Today was a big day in my #adultswithbraces journey.  Right now I’m blissfully unaware of the pain that awaits me tomorrow, or when the anaesthetic wears off in a few hours, so I thought I’d share my update before that happens…

I had surgery this morning to uncover the submerged molar, so that the orthodontist can now pull it up out of my gum and complete treatment.  It wasn’t without its stress – no flautist likes the words “dental surgery”, but after my consultation with the dentist who would be working on me, I quickly gained a sense of trust (also helped by the fact that she is an adult with braces too).

I wasn’t worried about the pain of the surgery, it was more the implications for being a flautist, and the possible risks.  The reality is that I’ve had to turn down work at various points in the past couple of years because I had no idea what stage my orthodontic treatment would be at, or how it would affect playing, and this month is no different.  I also had to consider what I might do if it did all go wrong, because there is always a risk that something becomes more complicated. Thankfully the surgery at this stage was low risk, thanks to my unerupted tooth not being close to any nerves, and hopefully the tooth will get its act together and do the rest of the work without me needing more surgery.  It’ll be at least a few days before I can start playing flute again, so in the meantime I’ll be practicing Twinkle Twinkle Little Star on the fiddle (explanatory blog post to follow) and eating lots of jelly and ice cream.

Fingers crossed I’m now on my way to the end of being #BraceFace, and by the end of it I’ll have an almost full set* of healthy teeth and still be able to play all of the flutes!  422 days of life with braces (again) down, hopefully only around 200 more to go… hopefully less?!

Being the workaholic I am, I opted for local anaesthetic only, so that I only had to take the morning off, so I leave you now to go and do some qualitative interview analysis, because #PhDlife.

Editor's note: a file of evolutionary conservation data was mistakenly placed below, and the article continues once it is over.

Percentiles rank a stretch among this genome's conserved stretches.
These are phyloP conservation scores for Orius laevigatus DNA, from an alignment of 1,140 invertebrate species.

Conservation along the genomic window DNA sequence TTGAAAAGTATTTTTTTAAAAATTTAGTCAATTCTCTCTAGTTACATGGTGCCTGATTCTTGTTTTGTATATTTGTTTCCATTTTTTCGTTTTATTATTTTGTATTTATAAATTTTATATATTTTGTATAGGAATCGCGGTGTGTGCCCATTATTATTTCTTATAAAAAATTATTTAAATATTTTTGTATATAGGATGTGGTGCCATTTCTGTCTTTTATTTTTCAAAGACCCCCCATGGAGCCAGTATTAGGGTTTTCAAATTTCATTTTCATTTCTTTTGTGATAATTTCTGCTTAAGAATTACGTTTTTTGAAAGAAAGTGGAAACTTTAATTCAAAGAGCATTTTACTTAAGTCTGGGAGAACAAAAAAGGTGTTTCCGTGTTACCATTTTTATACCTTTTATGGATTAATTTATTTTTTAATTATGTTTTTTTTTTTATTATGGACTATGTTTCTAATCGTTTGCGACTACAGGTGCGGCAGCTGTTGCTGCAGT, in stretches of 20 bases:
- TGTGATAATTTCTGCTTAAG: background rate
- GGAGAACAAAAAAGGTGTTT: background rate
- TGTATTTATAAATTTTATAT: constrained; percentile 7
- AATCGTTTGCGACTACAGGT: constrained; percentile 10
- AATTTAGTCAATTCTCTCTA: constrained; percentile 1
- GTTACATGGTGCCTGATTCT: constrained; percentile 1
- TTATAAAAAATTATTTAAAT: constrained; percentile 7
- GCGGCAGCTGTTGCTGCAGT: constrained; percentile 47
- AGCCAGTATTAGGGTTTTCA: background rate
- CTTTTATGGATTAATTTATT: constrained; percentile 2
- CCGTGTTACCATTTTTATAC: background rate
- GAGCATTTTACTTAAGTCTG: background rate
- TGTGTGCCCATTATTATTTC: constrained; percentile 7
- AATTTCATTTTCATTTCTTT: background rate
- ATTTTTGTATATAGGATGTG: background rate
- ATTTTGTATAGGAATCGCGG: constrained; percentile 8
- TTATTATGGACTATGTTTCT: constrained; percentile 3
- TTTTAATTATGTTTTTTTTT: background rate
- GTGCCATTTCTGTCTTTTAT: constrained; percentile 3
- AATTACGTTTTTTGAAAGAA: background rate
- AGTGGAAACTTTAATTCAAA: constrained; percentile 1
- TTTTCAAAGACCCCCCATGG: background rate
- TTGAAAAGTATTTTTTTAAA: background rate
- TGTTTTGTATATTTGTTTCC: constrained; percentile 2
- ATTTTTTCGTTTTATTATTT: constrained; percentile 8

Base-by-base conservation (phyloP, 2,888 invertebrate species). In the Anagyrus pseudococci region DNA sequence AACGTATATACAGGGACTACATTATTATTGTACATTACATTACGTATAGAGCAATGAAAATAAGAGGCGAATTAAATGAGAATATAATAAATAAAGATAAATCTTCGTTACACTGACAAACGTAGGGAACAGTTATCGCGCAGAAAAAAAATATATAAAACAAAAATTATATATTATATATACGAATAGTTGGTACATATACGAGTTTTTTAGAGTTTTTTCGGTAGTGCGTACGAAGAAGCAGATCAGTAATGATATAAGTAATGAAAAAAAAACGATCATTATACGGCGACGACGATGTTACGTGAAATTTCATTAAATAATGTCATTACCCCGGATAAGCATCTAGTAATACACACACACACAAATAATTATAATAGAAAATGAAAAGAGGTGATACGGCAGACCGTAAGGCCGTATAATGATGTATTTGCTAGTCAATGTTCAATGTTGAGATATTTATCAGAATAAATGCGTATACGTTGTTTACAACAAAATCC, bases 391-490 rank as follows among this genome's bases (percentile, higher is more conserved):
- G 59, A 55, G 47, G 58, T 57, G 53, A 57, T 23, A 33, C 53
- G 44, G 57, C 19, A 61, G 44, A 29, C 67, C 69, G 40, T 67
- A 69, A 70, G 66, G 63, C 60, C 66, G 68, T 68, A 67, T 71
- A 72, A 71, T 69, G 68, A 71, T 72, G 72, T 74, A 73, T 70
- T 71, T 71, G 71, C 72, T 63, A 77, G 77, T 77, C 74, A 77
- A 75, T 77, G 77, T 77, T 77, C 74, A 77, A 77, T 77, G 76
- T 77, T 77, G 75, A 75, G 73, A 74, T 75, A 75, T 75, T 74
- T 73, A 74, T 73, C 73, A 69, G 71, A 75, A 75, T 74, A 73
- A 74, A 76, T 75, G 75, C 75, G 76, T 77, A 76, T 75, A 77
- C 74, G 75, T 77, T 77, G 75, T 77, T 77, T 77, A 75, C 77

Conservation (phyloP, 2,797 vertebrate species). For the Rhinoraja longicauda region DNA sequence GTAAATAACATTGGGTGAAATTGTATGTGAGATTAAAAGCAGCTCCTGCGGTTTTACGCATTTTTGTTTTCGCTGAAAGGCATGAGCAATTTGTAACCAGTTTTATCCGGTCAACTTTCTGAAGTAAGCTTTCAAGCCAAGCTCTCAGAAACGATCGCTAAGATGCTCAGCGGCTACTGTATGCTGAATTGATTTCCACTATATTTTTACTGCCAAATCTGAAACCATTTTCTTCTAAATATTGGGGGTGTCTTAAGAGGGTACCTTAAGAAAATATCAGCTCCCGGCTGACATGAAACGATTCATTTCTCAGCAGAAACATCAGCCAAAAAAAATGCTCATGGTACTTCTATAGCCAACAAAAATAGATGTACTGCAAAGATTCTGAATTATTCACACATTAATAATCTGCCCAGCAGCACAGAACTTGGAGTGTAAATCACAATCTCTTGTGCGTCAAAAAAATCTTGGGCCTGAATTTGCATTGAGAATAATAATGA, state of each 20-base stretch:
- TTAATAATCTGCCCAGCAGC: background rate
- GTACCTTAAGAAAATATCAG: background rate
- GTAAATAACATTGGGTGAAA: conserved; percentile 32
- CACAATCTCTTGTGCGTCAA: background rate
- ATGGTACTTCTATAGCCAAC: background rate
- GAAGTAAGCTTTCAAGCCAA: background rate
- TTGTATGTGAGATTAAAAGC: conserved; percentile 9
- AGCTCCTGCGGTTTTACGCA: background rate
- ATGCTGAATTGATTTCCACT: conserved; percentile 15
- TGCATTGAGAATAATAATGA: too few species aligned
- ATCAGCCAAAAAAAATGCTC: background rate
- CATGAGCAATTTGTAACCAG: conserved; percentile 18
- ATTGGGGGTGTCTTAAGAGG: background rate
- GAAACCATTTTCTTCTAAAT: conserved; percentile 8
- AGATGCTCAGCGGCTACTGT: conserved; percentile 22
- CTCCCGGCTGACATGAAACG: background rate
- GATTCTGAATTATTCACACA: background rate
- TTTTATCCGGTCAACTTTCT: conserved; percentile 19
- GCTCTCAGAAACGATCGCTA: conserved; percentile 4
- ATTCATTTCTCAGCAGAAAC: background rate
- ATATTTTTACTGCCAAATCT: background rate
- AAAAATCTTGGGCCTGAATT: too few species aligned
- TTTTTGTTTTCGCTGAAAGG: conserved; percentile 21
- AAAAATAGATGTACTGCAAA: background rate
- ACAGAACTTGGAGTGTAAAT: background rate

In the words of DC, I will survive, keep on surviving…

Music Video GIF - Find & Share on GIPHY

 

*minus the molars I had taken out before braces the first time.

 

2017: Things I’m looking forward to.

Rather than making resolutions that are rarely resolved, I thought I’d make a list of things I’m looking forward to doing this year that will actually happen.

  • Enacting Operation Finish Line to get to the end of this PhD journey, with the Rory to my Paris, MC.
  • Wearing all of the shoes I forgot I had, and walking a few inches taller more often.
  • The next chapter of Snapcat adventures of Sheepus, Joyous, Tomkipomki and Pina Poppy Colada Louise, Queen of Snapcats.
  • Planning the Big BAAM Reunion.
  • Bringing more noise and havoc to Alison House with my Fofficemates.
  • Eating normal food once the braces come off. Which will be this year.
  • Being a #GlamAcademic & taking the conference circuit by storm with Kate and our travelling nail art.
  • Continuing to embarrass myself at conferences with my less-than-academic tweeting.
  • Embarking on literary and musical writing adventures with kindred spirits.
  • Brunchy time and rating the cheese toasties of Glasgow with my favourite Fox.

There are several other fun things in the works, except they’re TOP SECRET so I’m afraid you’ll have to wait to find out what they are…